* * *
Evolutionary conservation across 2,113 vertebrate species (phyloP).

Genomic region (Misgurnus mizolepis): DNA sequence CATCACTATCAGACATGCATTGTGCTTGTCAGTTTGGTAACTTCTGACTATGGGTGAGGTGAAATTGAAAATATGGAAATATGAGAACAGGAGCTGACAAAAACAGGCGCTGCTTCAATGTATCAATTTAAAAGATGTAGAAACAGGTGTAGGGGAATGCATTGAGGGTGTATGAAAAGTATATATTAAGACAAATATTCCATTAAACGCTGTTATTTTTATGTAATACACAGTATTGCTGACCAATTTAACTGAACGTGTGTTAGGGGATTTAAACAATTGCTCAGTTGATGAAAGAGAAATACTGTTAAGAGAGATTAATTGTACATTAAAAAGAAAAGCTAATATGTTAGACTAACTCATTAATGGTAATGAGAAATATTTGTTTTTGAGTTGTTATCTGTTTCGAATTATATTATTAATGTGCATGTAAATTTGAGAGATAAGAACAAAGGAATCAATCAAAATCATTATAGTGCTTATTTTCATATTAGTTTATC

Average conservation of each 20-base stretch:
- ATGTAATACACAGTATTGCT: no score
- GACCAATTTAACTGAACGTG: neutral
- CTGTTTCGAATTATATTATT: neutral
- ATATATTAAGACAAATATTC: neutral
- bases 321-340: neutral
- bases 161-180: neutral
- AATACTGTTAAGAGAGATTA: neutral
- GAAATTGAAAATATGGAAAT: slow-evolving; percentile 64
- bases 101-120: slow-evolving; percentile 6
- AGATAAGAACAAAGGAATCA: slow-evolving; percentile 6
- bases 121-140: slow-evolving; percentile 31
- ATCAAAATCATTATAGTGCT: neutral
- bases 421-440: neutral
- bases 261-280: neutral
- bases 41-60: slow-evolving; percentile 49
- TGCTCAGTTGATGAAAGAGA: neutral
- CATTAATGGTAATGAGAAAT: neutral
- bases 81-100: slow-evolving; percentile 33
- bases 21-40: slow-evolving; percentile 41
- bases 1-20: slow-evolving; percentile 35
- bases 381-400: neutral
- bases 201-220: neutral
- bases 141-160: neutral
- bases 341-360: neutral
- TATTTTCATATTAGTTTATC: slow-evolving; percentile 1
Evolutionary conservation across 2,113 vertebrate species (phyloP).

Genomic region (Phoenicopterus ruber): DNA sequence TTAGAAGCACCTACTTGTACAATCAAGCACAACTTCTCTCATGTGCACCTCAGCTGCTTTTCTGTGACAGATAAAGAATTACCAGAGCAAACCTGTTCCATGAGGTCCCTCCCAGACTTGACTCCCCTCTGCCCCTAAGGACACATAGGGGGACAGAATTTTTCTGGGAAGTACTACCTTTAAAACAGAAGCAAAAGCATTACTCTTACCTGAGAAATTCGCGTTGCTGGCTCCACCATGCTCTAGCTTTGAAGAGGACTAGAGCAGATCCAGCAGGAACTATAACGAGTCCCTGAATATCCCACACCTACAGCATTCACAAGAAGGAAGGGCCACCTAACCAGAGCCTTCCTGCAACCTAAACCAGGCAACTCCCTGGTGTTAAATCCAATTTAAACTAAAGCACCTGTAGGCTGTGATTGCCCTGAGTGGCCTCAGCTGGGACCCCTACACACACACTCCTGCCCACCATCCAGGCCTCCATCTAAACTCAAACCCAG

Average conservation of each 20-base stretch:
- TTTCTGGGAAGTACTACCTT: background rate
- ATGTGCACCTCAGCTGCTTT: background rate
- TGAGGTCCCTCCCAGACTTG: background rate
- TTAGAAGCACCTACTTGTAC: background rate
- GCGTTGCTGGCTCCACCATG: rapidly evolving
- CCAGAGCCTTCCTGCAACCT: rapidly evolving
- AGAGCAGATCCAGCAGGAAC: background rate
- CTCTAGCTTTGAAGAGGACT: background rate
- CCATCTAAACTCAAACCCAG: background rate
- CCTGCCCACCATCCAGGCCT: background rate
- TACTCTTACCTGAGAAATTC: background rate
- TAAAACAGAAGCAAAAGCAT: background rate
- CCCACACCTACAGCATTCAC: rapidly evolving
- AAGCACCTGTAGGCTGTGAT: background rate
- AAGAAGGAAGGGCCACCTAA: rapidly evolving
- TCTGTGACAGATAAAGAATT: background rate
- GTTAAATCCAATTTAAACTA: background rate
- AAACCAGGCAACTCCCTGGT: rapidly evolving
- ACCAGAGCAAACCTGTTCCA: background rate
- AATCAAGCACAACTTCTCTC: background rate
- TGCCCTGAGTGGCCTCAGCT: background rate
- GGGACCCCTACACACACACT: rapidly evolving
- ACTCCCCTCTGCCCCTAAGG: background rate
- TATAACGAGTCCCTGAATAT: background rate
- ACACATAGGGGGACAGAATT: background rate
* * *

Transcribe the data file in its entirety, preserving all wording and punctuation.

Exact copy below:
Evolutionary conservation across 2,113 vertebrate species (phyloP).

Genomic region (Misgurnus mizolepis): DNA sequence CATCACTATCAGACATGCATTGTGCTTGTCAGTTTGGTAACTTCTGACTATGGGTGAGGTGAAATTGAAAATATGGAAATATGAGAACAGGAGCTGACAAAAACAGGCGCTGCTTCAATGTATCAATTTAAAAGATGTAGAAACAGGTGTAGGGGAATGCATTGAGGGTGTATGAAAAGTATATATTAAGACAAATATTCCATTAAACGCTGTTATTTTTATGTAATACACAGTATTGCTGACCAATTTAACTGAACGTGTGTTAGGGGATTTAAACAATTGCTCAGTTGATGAAAGAGAAATACTGTTAAGAGAGATTAATTGTACATTAAAAAGAAAAGCTAATATGTTAGACTAACTCATTAATGGTAATGAGAAATATTTGTTTTTGAGTTGTTATCTGTTTCGAATTATATTATTAATGTGCATGTAAATTTGAGAGATAAGAACAAAGGAATCAATCAAAATCATTATAGTGCTTATTTTCATATTAGTTTATC

Average conservation of each 20-base stretch:
- ATGTAATACACAGTATTGCT: no score
- GACCAATTTAACTGAACGTG: neutral
- CTGTTTCGAATTATATTATT: neutral
- ATATATTAAGACAAATATTC: neutral
- bases 321-340: neutral
- bases 161-180: neutral
- AATACTGTTAAGAGAGATTA: neutral
- GAAATTGAAAATATGGAAAT: slow-evolving; percentile 64
- bases 101-120: slow-evolving; percentile 6
- AGATAAGAACAAAGGAATCA: slow-evolving; percentile 6
- bases 121-140: slow-evolving; percentile 31
- ATCAAAATCATTATAGTGCT: neutral
- bases 421-440: neutral
- bases 261-280: neutral
- bases 41-60: slow-evolving; percentile 49
- TGCTCAGTTGATGAAAGAGA: neutral
- CATTAATGGTAATGAGAAAT: neutral
- bases 81-100: slow-evolving; percentile 33
- bases 21-40: slow-evolving; percentile 41
- bases 1-20: slow-evolving; percentile 35
- bases 381-400: neutral
- bases 201-220: neutral
- bases 141-160: neutral
- bases 341-360: neutral
- TATTTTCATATTAGTTTATC: slow-evolving; percentile 1
Evolutionary conservation across 2,113 vertebrate species (phyloP).

Genomic region (Phoenicopterus ruber): DNA sequence TTAGAAGCACCTACTTGTACAATCAAGCACAACTTCTCTCATGTGCACCTCAGCTGCTTTTCTGTGACAGATAAAGAATTACCAGAGCAAACCTGTTCCATGAGGTCCCTCCCAGACTTGACTCCCCTCTGCCCCTAAGGACACATAGGGGGACAGAATTTTTCTGGGAAGTACTACCTTTAAAACAGAAGCAAAAGCATTACTCTTACCTGAGAAATTCGCGTTGCTGGCTCCACCATGCTCTAGCTTTGAAGAGGACTAGAGCAGATCCAGCAGGAACTATAACGAGTCCCTGAATATCCCACACCTACAGCATTCACAAGAAGGAAGGGCCACCTAACCAGAGCCTTCCTGCAACCTAAACCAGGCAACTCCCTGGTGTTAAATCCAATTTAAACTAAAGCACCTGTAGGCTGTGATTGCCCTGAGTGGCCTCAGCTGGGACCCCTACACACACACTCCTGCCCACCATCCAGGCCTCCATCTAAACTCAAACCCAG

Average conservation of each 20-base stretch:
- TTTCTGGGAAGTACTACCTT: background rate
- ATGTGCACCTCAGCTGCTTT: background rate
- TGAGGTCCCTCCCAGACTTG: background rate
- TTAGAAGCACCTACTTGTAC: background rate
- GCGTTGCTGGCTCCACCATG: rapidly evolving
- CCAGAGCCTTCCTGCAACCT: rapidly evolving
- AGAGCAGATCCAGCAGGAAC: background rate
- CTCTAGCTTTGAAGAGGACT: background rate
- CCATCTAAACTCAAACCCAG: background rate
- CCTGCCCACCATCCAGGCCT: background rate
- TACTCTTACCTGAGAAATTC: background rate
- TAAAACAGAAGCAAAAGCAT: background rate
- CCCACACCTACAGCATTCAC: rapidly evolving
- AAGCACCTGTAGGCTGTGAT: background rate
- AAGAAGGAAGGGCCACCTAA: rapidly evolving
- TCTGTGACAGATAAAGAATT: background rate
- GTTAAATCCAATTTAAACTA: background rate
- AAACCAGGCAACTCCCTGGT: rapidly evolving
- ACCAGAGCAAACCTGTTCCA: background rate
- AATCAAGCACAACTTCTCTC: background rate
- TGCCCTGAGTGGCCTCAGCT: background rate
- GGGACCCCTACACACACACT: rapidly evolving
- ACTCCCCTCTGCCCCTAAGG: background rate
- TATAACGAGTCCCTGAATAT: background rate
- ACACATAGGGGGACAGAATT: background rate